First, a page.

If you’re seeking information on how to get started metal detecting in Utah, you’ve come to the right place.
Metal detecting is a pastime in which people use a metal detector to search for valuable and rare metals like gold and silver, which are then sold for profit. This hobby has a long history as a recreational activity. On the other hand, going on a treasure hunt while earning money is a relatively new alternative. Thanks to technical developments in metal detectors, detecting these rare metals has become a lot easier, as long as you know where to look.
This is one of Utah’s top treasure hunting and metal detecting areas. The weather is great for metal detecting, and there are plenty of undiscovered jewels and gold in the vicinity. Metal detecting is made more enjoyable by the state’s beaches, rivers, lakes, and streams. On your journey, you never know what you’ll find: jewels, money, Civil War artifacts, or even gold nuggets. You should, however, conduct your research and understand the state and federal laws that regulate metal detecting in The Beehive State.
Metal detecting laws in Utah
Even if we want the government to stay out of our hobbies, we must safeguard historical places on their land. As a result, metal detecting regulations and rules differ from one state to the next.
The state of Utah has created metal detecting rules and regulations. The Archeological Resources Preservation Act, or ARPA, is a federal law that governs metal detecting on government land.
Keep in mind that metal detecting is only permissible on public or federal land under ARPA or state legislation. Metal detecting is only authorized on private property with the owner’s or lessee’s express authorization.
Utah’s metal detecting rules are quite straightforward. Make sure not to metal detect any of Utah’s historic sites. On all historical public lands, metal detecting is banned. As a result, exercise caution when excavating native mounds, burial sites, or earthworks.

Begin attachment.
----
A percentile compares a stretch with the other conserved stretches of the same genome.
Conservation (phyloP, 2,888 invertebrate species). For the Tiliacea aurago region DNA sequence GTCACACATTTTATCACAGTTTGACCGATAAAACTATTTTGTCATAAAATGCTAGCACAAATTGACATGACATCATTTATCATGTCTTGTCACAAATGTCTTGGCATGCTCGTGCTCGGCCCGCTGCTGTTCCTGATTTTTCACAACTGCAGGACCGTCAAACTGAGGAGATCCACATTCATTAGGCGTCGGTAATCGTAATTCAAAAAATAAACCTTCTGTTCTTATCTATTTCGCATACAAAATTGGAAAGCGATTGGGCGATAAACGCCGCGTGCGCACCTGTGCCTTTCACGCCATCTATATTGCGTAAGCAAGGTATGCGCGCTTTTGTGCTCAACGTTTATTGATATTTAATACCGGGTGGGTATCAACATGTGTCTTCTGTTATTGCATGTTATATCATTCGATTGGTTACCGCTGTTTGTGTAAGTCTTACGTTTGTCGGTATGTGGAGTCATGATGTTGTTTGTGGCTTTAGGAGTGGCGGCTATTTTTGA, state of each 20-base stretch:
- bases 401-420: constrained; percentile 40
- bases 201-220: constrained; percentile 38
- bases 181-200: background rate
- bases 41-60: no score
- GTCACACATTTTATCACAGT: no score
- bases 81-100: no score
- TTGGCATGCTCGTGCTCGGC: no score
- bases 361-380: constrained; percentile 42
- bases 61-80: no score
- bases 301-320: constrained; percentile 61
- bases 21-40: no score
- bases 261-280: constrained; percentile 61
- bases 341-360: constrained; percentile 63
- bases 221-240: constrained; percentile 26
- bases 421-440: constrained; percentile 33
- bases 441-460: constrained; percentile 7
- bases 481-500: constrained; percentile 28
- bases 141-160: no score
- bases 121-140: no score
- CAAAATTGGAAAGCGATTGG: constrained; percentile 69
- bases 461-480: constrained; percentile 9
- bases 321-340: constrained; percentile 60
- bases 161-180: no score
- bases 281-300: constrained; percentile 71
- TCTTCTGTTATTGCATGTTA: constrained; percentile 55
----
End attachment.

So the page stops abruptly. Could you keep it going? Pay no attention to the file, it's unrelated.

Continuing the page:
Keep in mind that metal detecting on Trust’s land without permission is illegal in Utah.
Don’t dig up anything that appears like an artifact or is more than 100 years old if you’re metal detecting in Utah on a state or federal territory. If you uncover and collect a historical relic, notify officials so they can properly care for it. Metal detecting is also forbidden in Utah National Parks without a valid permit. Metal detecting, on the other hand, is permitted in Utah’s public parks as a leisure pastime. It’s conceivable that you’ll get authorization to detect metal in specific regions by coincidence, but it’s unusual.
Overall, it is vital to understand and follow the rules when metal detecting in Utah. Breaking these rules will result in severe penalties, including fines or, in the worst-case scenario, jail time. If you’re searching for a new site in Utah, you’ll need to get in touch with the local, county, and state officials to make sure you’re following all of the rules.
Is it legal to metal detect in Utah?
Metal detecting is permitted in Utah. However, the laws have limitations. As previously stated, it is illegal to go metal detecting without a permit on Utah’s historic sites, state parks, and federal lands. As a result, metal detecting on Utah’s public lands will require a permit. Permits can be obtained over the phone or online. Please contact your local park and recreation office to obtain one. It is relatively inexpensive, with one costing approximately $10.